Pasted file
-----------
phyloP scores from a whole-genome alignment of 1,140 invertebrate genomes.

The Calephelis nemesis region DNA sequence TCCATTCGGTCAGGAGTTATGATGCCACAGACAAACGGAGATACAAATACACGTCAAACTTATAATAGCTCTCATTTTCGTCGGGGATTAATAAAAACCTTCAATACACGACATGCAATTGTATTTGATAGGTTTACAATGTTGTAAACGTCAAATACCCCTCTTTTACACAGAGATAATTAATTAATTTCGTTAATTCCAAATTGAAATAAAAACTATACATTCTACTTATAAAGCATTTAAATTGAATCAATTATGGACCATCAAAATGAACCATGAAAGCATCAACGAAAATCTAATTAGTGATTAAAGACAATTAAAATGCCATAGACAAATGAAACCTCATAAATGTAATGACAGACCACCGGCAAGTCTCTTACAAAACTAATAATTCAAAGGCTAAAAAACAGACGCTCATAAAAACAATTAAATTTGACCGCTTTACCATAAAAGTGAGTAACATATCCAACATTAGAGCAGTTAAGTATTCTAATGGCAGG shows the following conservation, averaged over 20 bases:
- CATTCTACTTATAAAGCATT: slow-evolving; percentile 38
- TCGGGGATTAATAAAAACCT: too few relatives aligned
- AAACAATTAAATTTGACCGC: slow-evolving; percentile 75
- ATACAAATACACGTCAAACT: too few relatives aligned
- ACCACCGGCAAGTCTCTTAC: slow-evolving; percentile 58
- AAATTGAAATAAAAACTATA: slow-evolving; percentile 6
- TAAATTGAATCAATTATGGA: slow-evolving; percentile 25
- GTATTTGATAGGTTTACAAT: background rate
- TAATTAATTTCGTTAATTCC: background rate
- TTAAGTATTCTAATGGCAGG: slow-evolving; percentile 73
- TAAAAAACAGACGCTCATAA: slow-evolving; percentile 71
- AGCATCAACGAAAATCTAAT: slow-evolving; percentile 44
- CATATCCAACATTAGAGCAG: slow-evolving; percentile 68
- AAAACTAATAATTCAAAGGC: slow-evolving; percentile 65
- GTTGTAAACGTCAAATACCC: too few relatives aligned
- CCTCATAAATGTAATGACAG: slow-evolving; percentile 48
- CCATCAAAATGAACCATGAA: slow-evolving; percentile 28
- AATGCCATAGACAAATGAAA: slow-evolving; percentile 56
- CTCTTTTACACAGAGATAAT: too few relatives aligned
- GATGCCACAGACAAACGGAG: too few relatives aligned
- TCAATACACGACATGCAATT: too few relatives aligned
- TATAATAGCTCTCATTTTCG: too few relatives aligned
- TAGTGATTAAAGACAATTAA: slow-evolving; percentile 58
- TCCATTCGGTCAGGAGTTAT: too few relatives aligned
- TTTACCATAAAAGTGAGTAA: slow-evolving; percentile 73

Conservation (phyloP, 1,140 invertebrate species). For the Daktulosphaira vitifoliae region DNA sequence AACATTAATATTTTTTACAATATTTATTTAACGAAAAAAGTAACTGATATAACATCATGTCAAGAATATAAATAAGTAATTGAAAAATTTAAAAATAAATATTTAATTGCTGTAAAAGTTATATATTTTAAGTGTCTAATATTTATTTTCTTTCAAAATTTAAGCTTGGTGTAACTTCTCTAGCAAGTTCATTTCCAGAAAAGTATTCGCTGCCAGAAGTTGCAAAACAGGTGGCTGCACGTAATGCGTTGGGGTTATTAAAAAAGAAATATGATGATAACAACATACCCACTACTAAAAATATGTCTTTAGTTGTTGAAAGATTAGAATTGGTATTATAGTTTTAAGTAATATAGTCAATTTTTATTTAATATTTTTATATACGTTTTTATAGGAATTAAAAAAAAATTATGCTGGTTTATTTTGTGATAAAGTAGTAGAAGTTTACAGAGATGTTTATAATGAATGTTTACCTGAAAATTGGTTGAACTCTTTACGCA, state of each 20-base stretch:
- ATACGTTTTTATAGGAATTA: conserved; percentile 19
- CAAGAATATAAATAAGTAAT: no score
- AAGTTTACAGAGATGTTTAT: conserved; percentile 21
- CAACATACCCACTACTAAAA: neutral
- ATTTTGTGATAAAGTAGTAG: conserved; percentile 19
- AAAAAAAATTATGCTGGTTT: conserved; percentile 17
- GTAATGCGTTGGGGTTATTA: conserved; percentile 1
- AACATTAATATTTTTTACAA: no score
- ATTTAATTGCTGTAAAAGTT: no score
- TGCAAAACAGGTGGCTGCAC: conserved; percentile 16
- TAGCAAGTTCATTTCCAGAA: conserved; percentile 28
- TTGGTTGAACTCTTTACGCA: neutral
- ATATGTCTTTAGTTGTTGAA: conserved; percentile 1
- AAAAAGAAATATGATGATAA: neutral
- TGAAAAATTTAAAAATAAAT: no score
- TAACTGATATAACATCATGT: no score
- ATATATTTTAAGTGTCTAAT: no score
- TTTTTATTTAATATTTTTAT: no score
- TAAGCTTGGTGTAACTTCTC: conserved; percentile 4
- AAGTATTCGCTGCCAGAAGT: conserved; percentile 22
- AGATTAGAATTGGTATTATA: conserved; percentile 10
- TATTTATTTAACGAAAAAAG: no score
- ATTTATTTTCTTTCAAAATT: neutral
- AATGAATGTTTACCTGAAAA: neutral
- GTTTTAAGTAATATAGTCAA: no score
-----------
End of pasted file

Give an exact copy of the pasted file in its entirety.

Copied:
phyloP scores from a whole-genome alignment of 1,140 invertebrate genomes.

The Calephelis nemesis region DNA sequence TCCATTCGGTCAGGAGTTATGATGCCACAGACAAACGGAGATACAAATACACGTCAAACTTATAATAGCTCTCATTTTCGTCGGGGATTAATAAAAACCTTCAATACACGACATGCAATTGTATTTGATAGGTTTACAATGTTGTAAACGTCAAATACCCCTCTTTTACACAGAGATAATTAATTAATTTCGTTAATTCCAAATTGAAATAAAAACTATACATTCTACTTATAAAGCATTTAAATTGAATCAATTATGGACCATCAAAATGAACCATGAAAGCATCAACGAAAATCTAATTAGTGATTAAAGACAATTAAAATGCCATAGACAAATGAAACCTCATAAATGTAATGACAGACCACCGGCAAGTCTCTTACAAAACTAATAATTCAAAGGCTAAAAAACAGACGCTCATAAAAACAATTAAATTTGACCGCTTTACCATAAAAGTGAGTAACATATCCAACATTAGAGCAGTTAAGTATTCTAATGGCAGG shows the following conservation, averaged over 20 bases:
- CATTCTACTTATAAAGCATT: slow-evolving; percentile 38
- TCGGGGATTAATAAAAACCT: too few relatives aligned
- AAACAATTAAATTTGACCGC: slow-evolving; percentile 75
- ATACAAATACACGTCAAACT: too few relatives aligned
- ACCACCGGCAAGTCTCTTAC: slow-evolving; percentile 58
- AAATTGAAATAAAAACTATA: slow-evolving; percentile 6
- TAAATTGAATCAATTATGGA: slow-evolving; percentile 25
- GTATTTGATAGGTTTACAAT: background rate
- TAATTAATTTCGTTAATTCC: background rate
- TTAAGTATTCTAATGGCAGG: slow-evolving; percentile 73
- TAAAAAACAGACGCTCATAA: slow-evolving; percentile 71
- AGCATCAACGAAAATCTAAT: slow-evolving; percentile 44
- CATATCCAACATTAGAGCAG: slow-evolving; percentile 68
- AAAACTAATAATTCAAAGGC: slow-evolving; percentile 65
- GTTGTAAACGTCAAATACCC: too few relatives aligned
- CCTCATAAATGTAATGACAG: slow-evolving; percentile 48
- CCATCAAAATGAACCATGAA: slow-evolving; percentile 28
- AATGCCATAGACAAATGAAA: slow-evolving; percentile 56
- CTCTTTTACACAGAGATAAT: too few relatives aligned
- GATGCCACAGACAAACGGAG: too few relatives aligned
- TCAATACACGACATGCAATT: too few relatives aligned
- TATAATAGCTCTCATTTTCG: too few relatives aligned
- TAGTGATTAAAGACAATTAA: slow-evolving; percentile 58
- TCCATTCGGTCAGGAGTTAT: too few relatives aligned
- TTTACCATAAAAGTGAGTAA: slow-evolving; percentile 73

Conservation (phyloP, 1,140 invertebrate species). For the Daktulosphaira vitifoliae region DNA sequence AACATTAATATTTTTTACAATATTTATTTAACGAAAAAAGTAACTGATATAACATCATGTCAAGAATATAAATAAGTAATTGAAAAATTTAAAAATAAATATTTAATTGCTGTAAAAGTTATATATTTTAAGTGTCTAATATTTATTTTCTTTCAAAATTTAAGCTTGGTGTAACTTCTCTAGCAAGTTCATTTCCAGAAAAGTATTCGCTGCCAGAAGTTGCAAAACAGGTGGCTGCACGTAATGCGTTGGGGTTATTAAAAAAGAAATATGATGATAACAACATACCCACTACTAAAAATATGTCTTTAGTTGTTGAAAGATTAGAATTGGTATTATAGTTTTAAGTAATATAGTCAATTTTTATTTAATATTTTTATATACGTTTTTATAGGAATTAAAAAAAAATTATGCTGGTTTATTTTGTGATAAAGTAGTAGAAGTTTACAGAGATGTTTATAATGAATGTTTACCTGAAAATTGGTTGAACTCTTTACGCA, state of each 20-base stretch:
- ATACGTTTTTATAGGAATTA: conserved; percentile 19
- CAAGAATATAAATAAGTAAT: no score
- AAGTTTACAGAGATGTTTAT: conserved; percentile 21
- CAACATACCCACTACTAAAA: neutral
- ATTTTGTGATAAAGTAGTAG: conserved; percentile 19
- AAAAAAAATTATGCTGGTTT: conserved; percentile 17
- GTAATGCGTTGGGGTTATTA: conserved; percentile 1
- AACATTAATATTTTTTACAA: no score
- ATTTAATTGCTGTAAAAGTT: no score
- TGCAAAACAGGTGGCTGCAC: conserved; percentile 16
- TAGCAAGTTCATTTCCAGAA: conserved; percentile 28
- TTGGTTGAACTCTTTACGCA: neutral
- ATATGTCTTTAGTTGTTGAA: conserved; percentile 1
- AAAAAGAAATATGATGATAA: neutral
- TGAAAAATTTAAAAATAAAT: no score
- TAACTGATATAACATCATGT: no score
- ATATATTTTAAGTGTCTAAT: no score
- TTTTTATTTAATATTTTTAT: no score
- TAAGCTTGGTGTAACTTCTC: conserved; percentile 4
- AAGTATTCGCTGCCAGAAGT: conserved; percentile 22
- AGATTAGAATTGGTATTATA: conserved; percentile 10
- TATTTATTTAACGAAAAAAG: no score
- ATTTATTTTCTTTCAAAATT: neutral
- AATGAATGTTTACCTGAAAA: neutral
- GTTTTAAGTAATATAGTCAA: no score